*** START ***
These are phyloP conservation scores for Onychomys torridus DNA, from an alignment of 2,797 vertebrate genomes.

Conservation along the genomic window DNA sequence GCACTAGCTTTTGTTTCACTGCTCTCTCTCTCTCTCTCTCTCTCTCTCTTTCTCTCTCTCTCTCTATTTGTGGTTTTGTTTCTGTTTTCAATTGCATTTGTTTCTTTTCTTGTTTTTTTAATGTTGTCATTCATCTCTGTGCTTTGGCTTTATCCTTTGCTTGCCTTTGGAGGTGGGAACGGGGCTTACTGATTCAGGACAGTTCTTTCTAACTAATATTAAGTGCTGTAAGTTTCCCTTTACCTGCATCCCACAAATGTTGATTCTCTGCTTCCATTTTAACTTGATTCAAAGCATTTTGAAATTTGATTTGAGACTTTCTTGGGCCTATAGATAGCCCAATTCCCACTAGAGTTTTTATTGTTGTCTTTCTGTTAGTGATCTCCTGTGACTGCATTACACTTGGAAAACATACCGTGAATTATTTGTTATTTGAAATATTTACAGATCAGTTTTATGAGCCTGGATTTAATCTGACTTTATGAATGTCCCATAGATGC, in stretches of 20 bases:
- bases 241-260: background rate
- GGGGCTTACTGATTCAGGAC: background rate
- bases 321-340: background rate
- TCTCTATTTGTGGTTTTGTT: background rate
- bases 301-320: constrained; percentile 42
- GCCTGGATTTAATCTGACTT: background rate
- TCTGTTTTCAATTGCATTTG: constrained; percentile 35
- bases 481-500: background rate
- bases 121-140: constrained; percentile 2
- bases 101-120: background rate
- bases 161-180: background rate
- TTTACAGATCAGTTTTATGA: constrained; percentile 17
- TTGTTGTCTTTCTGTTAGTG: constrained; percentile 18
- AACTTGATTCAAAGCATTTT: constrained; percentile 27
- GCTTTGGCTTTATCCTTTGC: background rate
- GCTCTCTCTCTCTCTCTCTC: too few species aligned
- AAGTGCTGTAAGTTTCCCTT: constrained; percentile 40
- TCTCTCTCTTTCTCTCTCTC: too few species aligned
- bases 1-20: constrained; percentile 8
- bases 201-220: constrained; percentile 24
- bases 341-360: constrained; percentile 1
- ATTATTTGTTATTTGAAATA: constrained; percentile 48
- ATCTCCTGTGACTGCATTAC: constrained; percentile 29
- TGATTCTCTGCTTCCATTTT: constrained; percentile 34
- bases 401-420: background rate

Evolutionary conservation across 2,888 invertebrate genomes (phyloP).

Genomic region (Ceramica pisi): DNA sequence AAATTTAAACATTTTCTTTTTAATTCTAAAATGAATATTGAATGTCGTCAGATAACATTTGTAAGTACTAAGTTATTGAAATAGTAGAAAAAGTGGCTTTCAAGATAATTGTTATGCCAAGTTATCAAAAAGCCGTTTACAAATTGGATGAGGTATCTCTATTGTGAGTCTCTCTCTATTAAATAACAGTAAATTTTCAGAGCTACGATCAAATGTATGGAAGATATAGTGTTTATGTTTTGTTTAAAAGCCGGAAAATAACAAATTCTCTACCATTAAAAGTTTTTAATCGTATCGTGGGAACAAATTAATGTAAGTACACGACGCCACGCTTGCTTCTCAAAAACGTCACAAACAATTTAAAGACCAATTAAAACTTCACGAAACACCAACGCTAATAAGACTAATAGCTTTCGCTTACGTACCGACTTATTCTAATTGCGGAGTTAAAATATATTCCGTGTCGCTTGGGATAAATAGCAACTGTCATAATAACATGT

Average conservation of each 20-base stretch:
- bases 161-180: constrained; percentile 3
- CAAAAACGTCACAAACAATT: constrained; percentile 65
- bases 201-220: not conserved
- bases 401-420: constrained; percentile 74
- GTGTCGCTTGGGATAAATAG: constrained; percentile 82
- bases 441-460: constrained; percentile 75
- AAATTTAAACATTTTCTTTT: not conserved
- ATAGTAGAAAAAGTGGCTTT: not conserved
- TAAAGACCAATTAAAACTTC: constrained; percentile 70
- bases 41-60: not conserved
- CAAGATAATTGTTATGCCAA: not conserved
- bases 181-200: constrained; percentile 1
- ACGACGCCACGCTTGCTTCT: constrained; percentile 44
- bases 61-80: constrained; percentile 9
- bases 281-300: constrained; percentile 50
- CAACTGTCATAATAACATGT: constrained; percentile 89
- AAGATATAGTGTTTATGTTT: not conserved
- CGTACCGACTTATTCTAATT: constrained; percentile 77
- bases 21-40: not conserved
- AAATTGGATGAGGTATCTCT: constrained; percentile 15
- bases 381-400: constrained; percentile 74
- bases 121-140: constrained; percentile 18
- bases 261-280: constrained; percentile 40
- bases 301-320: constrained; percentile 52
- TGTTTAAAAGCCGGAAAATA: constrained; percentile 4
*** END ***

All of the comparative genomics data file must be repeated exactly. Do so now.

These are phyloP conservation scores for Onychomys torridus DNA, from an alignment of 2,797 vertebrate genomes.

Conservation along the genomic window DNA sequence GCACTAGCTTTTGTTTCACTGCTCTCTCTCTCTCTCTCTCTCTCTCTCTTTCTCTCTCTCTCTCTATTTGTGGTTTTGTTTCTGTTTTCAATTGCATTTGTTTCTTTTCTTGTTTTTTTAATGTTGTCATTCATCTCTGTGCTTTGGCTTTATCCTTTGCTTGCCTTTGGAGGTGGGAACGGGGCTTACTGATTCAGGACAGTTCTTTCTAACTAATATTAAGTGCTGTAAGTTTCCCTTTACCTGCATCCCACAAATGTTGATTCTCTGCTTCCATTTTAACTTGATTCAAAGCATTTTGAAATTTGATTTGAGACTTTCTTGGGCCTATAGATAGCCCAATTCCCACTAGAGTTTTTATTGTTGTCTTTCTGTTAGTGATCTCCTGTGACTGCATTACACTTGGAAAACATACCGTGAATTATTTGTTATTTGAAATATTTACAGATCAGTTTTATGAGCCTGGATTTAATCTGACTTTATGAATGTCCCATAGATGC, in stretches of 20 bases:
- bases 241-260: background rate
- GGGGCTTACTGATTCAGGAC: background rate
- bases 321-340: background rate
- TCTCTATTTGTGGTTTTGTT: background rate
- bases 301-320: constrained; percentile 42
- GCCTGGATTTAATCTGACTT: background rate
- TCTGTTTTCAATTGCATTTG: constrained; percentile 35
- bases 481-500: background rate
- bases 121-140: constrained; percentile 2
- bases 101-120: background rate
- bases 161-180: background rate
- TTTACAGATCAGTTTTATGA: constrained; percentile 17
- TTGTTGTCTTTCTGTTAGTG: constrained; percentile 18
- AACTTGATTCAAAGCATTTT: constrained; percentile 27
- GCTTTGGCTTTATCCTTTGC: background rate
- GCTCTCTCTCTCTCTCTCTC: too few species aligned
- AAGTGCTGTAAGTTTCCCTT: constrained; percentile 40
- TCTCTCTCTTTCTCTCTCTC: too few species aligned
- bases 1-20: constrained; percentile 8
- bases 201-220: constrained; percentile 24
- bases 341-360: constrained; percentile 1
- ATTATTTGTTATTTGAAATA: constrained; percentile 48
- ATCTCCTGTGACTGCATTAC: constrained; percentile 29
- TGATTCTCTGCTTCCATTTT: constrained; percentile 34
- bases 401-420: background rate

Evolutionary conservation across 2,888 invertebrate genomes (phyloP).

Genomic region (Ceramica pisi): DNA sequence AAATTTAAACATTTTCTTTTTAATTCTAAAATGAATATTGAATGTCGTCAGATAACATTTGTAAGTACTAAGTTATTGAAATAGTAGAAAAAGTGGCTTTCAAGATAATTGTTATGCCAAGTTATCAAAAAGCCGTTTACAAATTGGATGAGGTATCTCTATTGTGAGTCTCTCTCTATTAAATAACAGTAAATTTTCAGAGCTACGATCAAATGTATGGAAGATATAGTGTTTATGTTTTGTTTAAAAGCCGGAAAATAACAAATTCTCTACCATTAAAAGTTTTTAATCGTATCGTGGGAACAAATTAATGTAAGTACACGACGCCACGCTTGCTTCTCAAAAACGTCACAAACAATTTAAAGACCAATTAAAACTTCACGAAACACCAACGCTAATAAGACTAATAGCTTTCGCTTACGTACCGACTTATTCTAATTGCGGAGTTAAAATATATTCCGTGTCGCTTGGGATAAATAGCAACTGTCATAATAACATGT

Average conservation of each 20-base stretch:
- bases 161-180: constrained; percentile 3
- CAAAAACGTCACAAACAATT: constrained; percentile 65
- bases 201-220: not conserved
- bases 401-420: constrained; percentile 74
- GTGTCGCTTGGGATAAATAG: constrained; percentile 82
- bases 441-460: constrained; percentile 75
- AAATTTAAACATTTTCTTTT: not conserved
- ATAGTAGAAAAAGTGGCTTT: not conserved
- TAAAGACCAATTAAAACTTC: constrained; percentile 70
- bases 41-60: not conserved
- CAAGATAATTGTTATGCCAA: not conserved
- bases 181-200: constrained; percentile 1
- ACGACGCCACGCTTGCTTCT: constrained; percentile 44
- bases 61-80: constrained; percentile 9
- bases 281-300: constrained; percentile 50
- CAACTGTCATAATAACATGT: constrained; percentile 89
- AAGATATAGTGTTTATGTTT: not conserved
- CGTACCGACTTATTCTAATT: constrained; percentile 77
- bases 21-40: not conserved
- AAATTGGATGAGGTATCTCT: constrained; percentile 15
- bases 381-400: constrained; percentile 74
- bases 121-140: constrained; percentile 18
- bases 261-280: constrained; percentile 40
- bases 301-320: constrained; percentile 52
- TGTTTAAAAGCCGGAAAATA: constrained; percentile 4